Peter (kanaka) - I didn't know you and Peter K. (the forum administrator) shared the same name. No apology is necessary at all. Again, I, too, am sorry if my reply to you seemed abrupt or disrespectful in any way. I just wanted to point out my comparison to Citizens Bank of Canada may not have been a "true" apples-to-apples comparison but was using it as I felt it was still pretty good in terms of the process that RBC was taking with Ally Canada vis a vis Vancity took with Citizens Bank of Canada.

Regarding Implicity Financial, I've started the "account opening" process and plan to shut down my Ally accounts in the near future and perhaps even shut down my Hubert Financial account. I'm excited to use the MemberDirect platform as I have never had an account with a financial institution that uses that system. That said, I, too, (in reference to MG's post here) will miss Ally's push/pull self-to-self transfer. I'm hoping Implicity will offer the automated, "paperless" small "test" deposit external account verification method like Ally and Hubert Financial did. It is, nonetheless, important to streamline and close account(s) I'm no longer using or will be demised. Implicity Financial provided some answers to my initial questions on January 25th, but since starting the account opening process today (Feb. 17th), I've replied with some additional questions and will keep you all posted. For now, here are the response(s) to my initial questions (my questions are in bold text with Erin Johnson's, Contact Centre Supervisor, responses in italic text):

1. I'm assuming that like other Manitoba-based credit unions operating virtual banking divisions, all deposits are guaranteed/insured by the Manitoba Deposit Guarantee Corporation. You need to become a "member" of Entegra Credit Union and I'm assuming, correct me if I am wrong, that Entegra will either pay for your membership share (provided you return it to Entegra when your membership is cancelled) to become an Implicity Financial customer. You can be a resident of any Canadian province with a valid Social Insurance Number and external chequing/savings account from a Canadian financial institution to become a "member" of Implicity Financial/Entegra Credit Union. Do I have all of this correct?
Our deposits are 100% guaranteed by the Credit Union Deposit Guarantee of Manitoba. All new members of Implicity Financial require a $5 deposit into a Common Share account. As long as your accounts are open for 6 months, the $5 will be returned to you upon closing your accounts with us. Yes you are correct, Implicity Financial is open to all Canadian Residents who are over the age of 18 with a valid Social Insurance Number. We require each new member to send us an initial cheque deposit written on a Canadian financial institution with their name and address imprinted on it as well as their signature. This will act as your signature card on file.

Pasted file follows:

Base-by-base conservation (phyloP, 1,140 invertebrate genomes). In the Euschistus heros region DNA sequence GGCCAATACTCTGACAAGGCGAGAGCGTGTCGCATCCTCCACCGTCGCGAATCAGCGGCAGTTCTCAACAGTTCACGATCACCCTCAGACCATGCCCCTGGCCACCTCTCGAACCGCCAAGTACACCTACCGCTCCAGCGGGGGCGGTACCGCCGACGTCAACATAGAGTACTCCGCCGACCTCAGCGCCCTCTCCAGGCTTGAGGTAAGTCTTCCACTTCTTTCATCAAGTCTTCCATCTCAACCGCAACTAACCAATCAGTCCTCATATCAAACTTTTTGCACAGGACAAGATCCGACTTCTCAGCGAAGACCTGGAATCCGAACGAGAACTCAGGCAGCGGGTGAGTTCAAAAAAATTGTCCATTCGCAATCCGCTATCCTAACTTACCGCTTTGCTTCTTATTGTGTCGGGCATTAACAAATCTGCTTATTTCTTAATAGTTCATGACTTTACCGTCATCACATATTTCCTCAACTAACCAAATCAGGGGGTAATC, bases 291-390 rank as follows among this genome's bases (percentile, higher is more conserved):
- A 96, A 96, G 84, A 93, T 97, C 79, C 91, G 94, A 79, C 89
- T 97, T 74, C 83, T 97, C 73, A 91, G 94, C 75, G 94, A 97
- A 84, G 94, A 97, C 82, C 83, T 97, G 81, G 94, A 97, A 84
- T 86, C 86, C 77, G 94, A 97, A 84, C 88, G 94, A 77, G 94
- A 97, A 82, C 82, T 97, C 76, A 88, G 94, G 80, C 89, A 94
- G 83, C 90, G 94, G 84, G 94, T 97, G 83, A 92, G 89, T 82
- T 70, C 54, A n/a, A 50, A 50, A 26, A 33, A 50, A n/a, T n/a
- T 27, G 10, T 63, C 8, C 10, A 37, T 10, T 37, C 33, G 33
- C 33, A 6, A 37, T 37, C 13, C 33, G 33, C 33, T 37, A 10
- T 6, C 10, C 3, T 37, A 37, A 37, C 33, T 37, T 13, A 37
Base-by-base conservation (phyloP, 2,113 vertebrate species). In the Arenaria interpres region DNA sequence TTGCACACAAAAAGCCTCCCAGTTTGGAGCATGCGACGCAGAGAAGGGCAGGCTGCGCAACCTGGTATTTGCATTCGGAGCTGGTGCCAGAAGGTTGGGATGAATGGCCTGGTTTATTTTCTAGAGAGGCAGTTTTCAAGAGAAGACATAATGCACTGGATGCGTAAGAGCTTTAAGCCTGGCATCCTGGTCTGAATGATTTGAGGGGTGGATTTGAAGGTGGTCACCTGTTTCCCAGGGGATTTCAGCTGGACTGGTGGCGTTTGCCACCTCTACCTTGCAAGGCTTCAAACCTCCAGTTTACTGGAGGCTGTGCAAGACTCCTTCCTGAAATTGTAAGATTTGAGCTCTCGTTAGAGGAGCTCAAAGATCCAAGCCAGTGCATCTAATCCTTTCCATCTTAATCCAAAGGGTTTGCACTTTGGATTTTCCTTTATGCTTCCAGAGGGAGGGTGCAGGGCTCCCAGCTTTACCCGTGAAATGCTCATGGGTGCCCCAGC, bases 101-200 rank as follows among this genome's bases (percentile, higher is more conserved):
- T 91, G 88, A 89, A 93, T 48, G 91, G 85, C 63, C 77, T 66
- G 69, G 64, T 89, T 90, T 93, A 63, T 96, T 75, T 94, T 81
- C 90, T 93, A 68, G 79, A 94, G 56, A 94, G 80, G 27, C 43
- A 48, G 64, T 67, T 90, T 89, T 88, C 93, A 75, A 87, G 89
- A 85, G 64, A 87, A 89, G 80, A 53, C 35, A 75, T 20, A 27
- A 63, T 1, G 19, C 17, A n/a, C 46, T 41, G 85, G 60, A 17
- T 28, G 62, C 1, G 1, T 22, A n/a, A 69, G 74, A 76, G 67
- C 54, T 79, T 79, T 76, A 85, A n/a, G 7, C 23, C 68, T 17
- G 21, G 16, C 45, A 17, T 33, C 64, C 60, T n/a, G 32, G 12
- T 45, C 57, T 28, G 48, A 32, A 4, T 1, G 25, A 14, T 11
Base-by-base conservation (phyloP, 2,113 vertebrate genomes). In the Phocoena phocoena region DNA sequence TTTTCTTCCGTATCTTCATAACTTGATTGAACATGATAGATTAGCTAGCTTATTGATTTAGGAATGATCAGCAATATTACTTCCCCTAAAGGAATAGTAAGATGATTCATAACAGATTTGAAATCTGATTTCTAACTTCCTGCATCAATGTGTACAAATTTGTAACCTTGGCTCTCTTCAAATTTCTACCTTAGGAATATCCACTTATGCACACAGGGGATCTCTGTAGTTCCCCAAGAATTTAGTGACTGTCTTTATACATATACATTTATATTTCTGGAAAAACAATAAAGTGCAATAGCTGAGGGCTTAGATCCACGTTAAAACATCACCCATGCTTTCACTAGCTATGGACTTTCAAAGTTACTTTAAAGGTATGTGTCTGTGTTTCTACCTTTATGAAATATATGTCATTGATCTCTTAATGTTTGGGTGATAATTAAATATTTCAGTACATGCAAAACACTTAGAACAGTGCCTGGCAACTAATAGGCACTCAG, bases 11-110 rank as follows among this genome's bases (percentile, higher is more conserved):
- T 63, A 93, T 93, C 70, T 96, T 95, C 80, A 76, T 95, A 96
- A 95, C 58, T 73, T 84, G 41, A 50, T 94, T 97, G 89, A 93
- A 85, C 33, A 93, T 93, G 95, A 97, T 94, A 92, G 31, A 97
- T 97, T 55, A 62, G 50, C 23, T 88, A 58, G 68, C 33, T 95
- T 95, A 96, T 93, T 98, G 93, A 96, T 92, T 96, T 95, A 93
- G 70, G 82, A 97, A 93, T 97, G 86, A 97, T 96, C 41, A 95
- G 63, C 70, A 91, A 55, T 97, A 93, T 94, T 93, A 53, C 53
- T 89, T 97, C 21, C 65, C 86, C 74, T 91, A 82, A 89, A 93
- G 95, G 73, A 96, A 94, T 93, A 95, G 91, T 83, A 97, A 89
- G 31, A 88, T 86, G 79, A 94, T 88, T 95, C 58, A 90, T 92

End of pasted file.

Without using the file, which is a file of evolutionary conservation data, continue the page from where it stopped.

2. Do you perform a so-called "soft" inquiry (non-credit-related inquiry that is not disclosed to other credit grantors/inquirors and has no impact on one's own credit score) one's Equifax or TransUnion consumer credit report or a "hard" inquiry (credit-related inquiry that is disclosed to other credit grantors/inquirors and may impact one's own credit score)? As a supplemental question, do you use either Equifax or TransUnion, or both, to perform said inquiries and, if both, are both "soft" or "hard" inquiries?
During the application process we ask a few identification questions which are pulled from your bureau but it’s a “soft” inquiry. During our administration process we run the credit bureau as a “hard” inquiry. The “soft” inquiry is with TransUnion and the “hard” inquiry is with Equifax.

3. Regarding ATM deposits, I'm assuming you're not a member of The EXCHANGE Network but are a member of the Canadian Credit Union Network known as Acculink and, as such, can make surcharge-free deposits or withdrawals through the Acculink ATM network, correct?
We aren’t a member of the Exchange Network but we are part of the Acculink Network. With that said, all deposits and withdrawals done at a Canadian Credit Union ATM machine are free.
My note: You can access the credit union ATM (Acculink) locator and download an app for iOS/Android/BlackBerry devices at the recently launched site: http://www.ding-free.ca

4. In terms of hold policies, what is the hold period (if any) on ATM deposits and EFT transfers in from other financial institutions in one's own name where the transfer in was requested from the Implicity Financial side of things? If different hold periods for the different methods, please specify both. Do you provide any sort of "access to deposited funds"/"cash back" limits for well-established clients, clients with significant holdings/deposits with Implicity Financial or clients with good credit scores/reports whereby only amounts above a certain threshold are held for your standard hold period? If so, what is that threshold and does this exception apply to both ATM and EFT deposits/transfers in or just ATM deposits?